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Details About the SBA 7(a) Loan Program

March 8, 2022

Though there are several types of Small Business Administration (SBA) loan programs, the 7(a) is the most common way the SBA supports small businesses. They’re ideal options for business financing due to their long repayment terms and low interest rates.

Standard 7(a) loans offer up to $5 million in financing and can be used for a wide range of purposes, including:

  • Long- and short-term working capital
  • The purchase of equipment, machinery, furniture, fixtures, supplies, or materials
  • The purchase of real estate, including land and buildings
  • Construction of a new building or renovation of an existing building
  • Establishing a new business or assisting in the acquisition, operation or expansion of an existing business
  • Refinancing existing business debt, under certain conditions

What businesses are eligible for 7(a) loan assistance? For the most part, companies must:

  • Operate for profit
  • Be a “small business” as defined by the SBA
  • Be engaged in – or propose to do business in – the United States or its possessions
  • Have reasonable invested equity in the business
  • Use alternative financial resources, including personal assets, before seeking financial assistance from the SBA
  • Be able to demonstrate the need for a loan
  • Use the funds for a sound business purpose
  • Not be delinquent on any existing debt obligation to the federal government

To the SBA, a "small business"  is generally an independently owned for-profit enterprise that employs no more than 500 people. There are exceptions for what constitutes a "small business" in specific industries.

Some businesses may not qualify for a 7(a) loan, including:

  • Those engaged in activities that are illegal in the jurisdiction where the business is located
  • Multi-sales distribution (pyramid sales plans)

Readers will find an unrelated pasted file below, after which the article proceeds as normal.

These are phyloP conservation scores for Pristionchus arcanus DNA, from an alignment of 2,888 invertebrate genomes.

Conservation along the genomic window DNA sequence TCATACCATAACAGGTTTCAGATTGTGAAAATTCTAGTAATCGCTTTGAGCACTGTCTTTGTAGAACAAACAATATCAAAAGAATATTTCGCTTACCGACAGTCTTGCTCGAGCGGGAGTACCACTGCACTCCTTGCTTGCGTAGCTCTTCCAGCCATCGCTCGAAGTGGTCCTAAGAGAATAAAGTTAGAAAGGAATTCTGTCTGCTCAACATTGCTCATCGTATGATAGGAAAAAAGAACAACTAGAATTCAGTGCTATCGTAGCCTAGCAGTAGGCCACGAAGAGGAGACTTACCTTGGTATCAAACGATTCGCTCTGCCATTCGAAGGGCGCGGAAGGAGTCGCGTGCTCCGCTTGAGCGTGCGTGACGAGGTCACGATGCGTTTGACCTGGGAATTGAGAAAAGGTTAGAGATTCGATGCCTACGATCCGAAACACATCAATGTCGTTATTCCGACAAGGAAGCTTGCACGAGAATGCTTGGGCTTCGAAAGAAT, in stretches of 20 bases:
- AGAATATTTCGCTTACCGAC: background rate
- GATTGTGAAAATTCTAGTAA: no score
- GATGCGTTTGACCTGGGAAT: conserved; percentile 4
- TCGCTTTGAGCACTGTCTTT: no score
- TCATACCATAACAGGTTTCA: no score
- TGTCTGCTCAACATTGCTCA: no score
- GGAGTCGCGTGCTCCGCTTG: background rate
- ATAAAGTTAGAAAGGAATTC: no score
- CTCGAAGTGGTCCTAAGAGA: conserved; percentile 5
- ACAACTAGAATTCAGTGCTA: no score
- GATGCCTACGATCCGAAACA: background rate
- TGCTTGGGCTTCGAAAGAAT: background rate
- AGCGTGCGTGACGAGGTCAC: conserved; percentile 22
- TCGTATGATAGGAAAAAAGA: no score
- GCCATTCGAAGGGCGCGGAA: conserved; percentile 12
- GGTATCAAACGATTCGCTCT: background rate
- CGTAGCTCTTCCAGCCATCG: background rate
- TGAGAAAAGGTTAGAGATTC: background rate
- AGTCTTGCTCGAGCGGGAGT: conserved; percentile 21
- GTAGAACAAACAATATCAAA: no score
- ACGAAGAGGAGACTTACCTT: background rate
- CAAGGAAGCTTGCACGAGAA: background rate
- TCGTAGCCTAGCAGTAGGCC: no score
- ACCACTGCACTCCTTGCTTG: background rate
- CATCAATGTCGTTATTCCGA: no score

• Gambling activities
  • Real estate investment firms and firms involved in speculative activities
  • Firms involved in lending activities, like banks, finance/leasing/insurance companies
  • Rare coin and stamp dealers
  • Churches and organizations promoting religious objectives
  • Charitable, religious, or other non-profit institutions
  • Government-owned corporations
  • Consumer and marketing cooperatives
  • Has an owner who is on parole

When you’re ready to apply for a 7(a) loan, you’ll need to gather the appropriate documents. Your lender will let you know more specifically what’s needed, but according to the SBA, these documents are usually required for 7(a) loans:

  • Your SBA loan application form (Form 1919)
  • A personal financial statement and personal background statement
  • Business financial statements, such as current profit and loss statements and a one-year financial projection statement
  • A list of any business ownerships and affiliations connected to you
  • Your business certificate or license
  • Your loan application history
  • Personal and business tax returns for the past three years
  • Personal resumes for each principal of the business
  • An overview and history of your business
  • A copy of your business lease

If you are buying an existing business, gather the following information:

  • Current balance sheet and profit and loss statement
  • Federal income tax returns for the previous three years
  • Proposed bill of sale including the terms of sale
  • Asking price with schedule of inventory, machinery and equipment, and furniture and fixtures
  • Franchise, jobber, or licensing agreements
  • Proof of equity injection

You may be required to submit more SBA forms based on the specific use of proceeds or fees paid on a loans package or to a broker or agent.

While loan repayment terms can vary:

  • Most 7(a) term loans are repaid with monthly payments of principal and interest
  • Payments stay the same for fixed-rate loans because the interest rate is constant
  • For variable rate loans, the lender can require a different payment amount when the interest rate changes

While this is a general overview of the SBA 7(a) loan program, you might still have questions or concerns. If so, reach out to a Citizens State Bank Relationship Manager. They can give you a no strings attached assessment of where you are and if a 7(a) loan would be good for you.

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The views, information, or opinions expressed in this article are solely those of the author and do not necessarily represent the views of Citizens State Bank and its affiliates, and Citizens State Bank is not responsible for and does not verify the accuracy of any information contained in this article or items hyperlinked within. This is for informational purposes and is no way intended to provide legal advice.